We’re a small, but feisty team at Gasp. Many people think we have dozens of staff members, but in reality there are just three full-time and one part-time staff members. That’s a testament to the quality of our work and our commitment to the cause of protecting the air we

“It is important to me that we have clean air, just like it’s important that we have clean drinking water,” Catherine Singletary says, talking about the importance of air quality for her family.

Catherine, a realtor, and her husband Brandon, an epidemiologist, moved to the Magic City from

Carla Johnson grew up on a farm in small-town Alabama. After an untreated bout of pneumonia in her 20s, Carla’s lungs didn’t heal properly, leaving scarring behind. Now she suffers from a lung condition called bronchiectasis, which makes it difficult for her to be outdoors — especially

Jonathan and Jana Green live and work in Birmingham, Ala. with their two children. Jana grew up in Goldwater, Ala. and later attended Samford University. Jonathan went to law school Samford, where the two would eventually meet. Their children both have asthma, a medical condition that is made worse by

I’ve always been very health conscious. I’ve exercised and tried to eat well and maintain my weight. But in my 30s I noticed I was having trouble running. It was my breathing that was slowing me down. I thought maybe I was just getting older. But, after it continued to get worse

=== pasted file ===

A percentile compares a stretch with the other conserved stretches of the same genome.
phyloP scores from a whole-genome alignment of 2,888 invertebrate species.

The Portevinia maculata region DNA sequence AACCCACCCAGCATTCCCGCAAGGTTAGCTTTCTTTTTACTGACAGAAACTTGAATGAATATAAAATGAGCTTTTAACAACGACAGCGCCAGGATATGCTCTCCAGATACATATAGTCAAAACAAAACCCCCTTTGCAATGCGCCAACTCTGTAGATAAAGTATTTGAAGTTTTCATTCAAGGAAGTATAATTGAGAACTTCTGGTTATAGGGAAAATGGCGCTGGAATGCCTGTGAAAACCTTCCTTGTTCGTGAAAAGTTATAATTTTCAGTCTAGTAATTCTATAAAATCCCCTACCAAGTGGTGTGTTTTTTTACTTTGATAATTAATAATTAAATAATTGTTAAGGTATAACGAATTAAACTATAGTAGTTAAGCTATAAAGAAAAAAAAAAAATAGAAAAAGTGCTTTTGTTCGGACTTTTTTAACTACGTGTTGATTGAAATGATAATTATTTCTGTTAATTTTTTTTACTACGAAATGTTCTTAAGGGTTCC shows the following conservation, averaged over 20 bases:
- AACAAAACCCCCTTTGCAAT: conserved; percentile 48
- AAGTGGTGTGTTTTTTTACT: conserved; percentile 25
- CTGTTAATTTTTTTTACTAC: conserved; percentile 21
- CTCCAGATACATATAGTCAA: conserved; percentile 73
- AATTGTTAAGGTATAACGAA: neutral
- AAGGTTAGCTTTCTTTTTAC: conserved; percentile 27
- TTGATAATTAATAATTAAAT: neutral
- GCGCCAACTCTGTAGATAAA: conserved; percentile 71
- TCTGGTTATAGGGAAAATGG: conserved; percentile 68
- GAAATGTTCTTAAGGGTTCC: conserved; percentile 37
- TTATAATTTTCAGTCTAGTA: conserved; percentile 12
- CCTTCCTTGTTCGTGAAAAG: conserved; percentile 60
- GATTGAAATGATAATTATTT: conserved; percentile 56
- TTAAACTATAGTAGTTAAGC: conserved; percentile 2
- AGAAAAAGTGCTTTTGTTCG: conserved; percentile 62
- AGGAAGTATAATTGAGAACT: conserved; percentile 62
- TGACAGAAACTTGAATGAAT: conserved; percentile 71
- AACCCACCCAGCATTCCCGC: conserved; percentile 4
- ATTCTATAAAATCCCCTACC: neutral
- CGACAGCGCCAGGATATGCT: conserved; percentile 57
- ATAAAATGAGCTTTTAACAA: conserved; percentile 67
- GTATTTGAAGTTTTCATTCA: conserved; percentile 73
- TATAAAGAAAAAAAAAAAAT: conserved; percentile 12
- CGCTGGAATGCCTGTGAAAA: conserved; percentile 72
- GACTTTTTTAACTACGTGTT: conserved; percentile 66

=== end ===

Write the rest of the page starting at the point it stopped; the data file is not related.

Scotty Colson is a Birmingham, Alabama, native. An avid cyclist and devout UAB Blazer fan, Scotty also has chronic asthma. He is actively involved in the Birmingham community and is an advocate for social justice, poverty and mental health. Scotty is personally invested in healthy air for everyone who

Rob Burton grew up outside New York City, an area known for its poor air quality. Rob also has Cystic Fibrosis, a life-threatening genetic disorder that affects lung function.

When he moved to Birmingham, Ala., to be closer to family, he investigated the air quality compared

Edward Bowser is a community engagement specialist with the Alabama Media Group. In his column on al.com, he writes regularly about “agents of change” — folks who are doing work to make the Magic City a healthier, nicer and more compelling place to live. In his role as a voice

Clara Curtis lives in Sylacauga, Ala., and is the president of POET — Preserve Our Environment for Tomorrow. Several years ago she noticed that a plant in the area was emitting noxious odors. The pollution was making people, especially schoolchildren, sick.

Clara and other residents organized POET and began to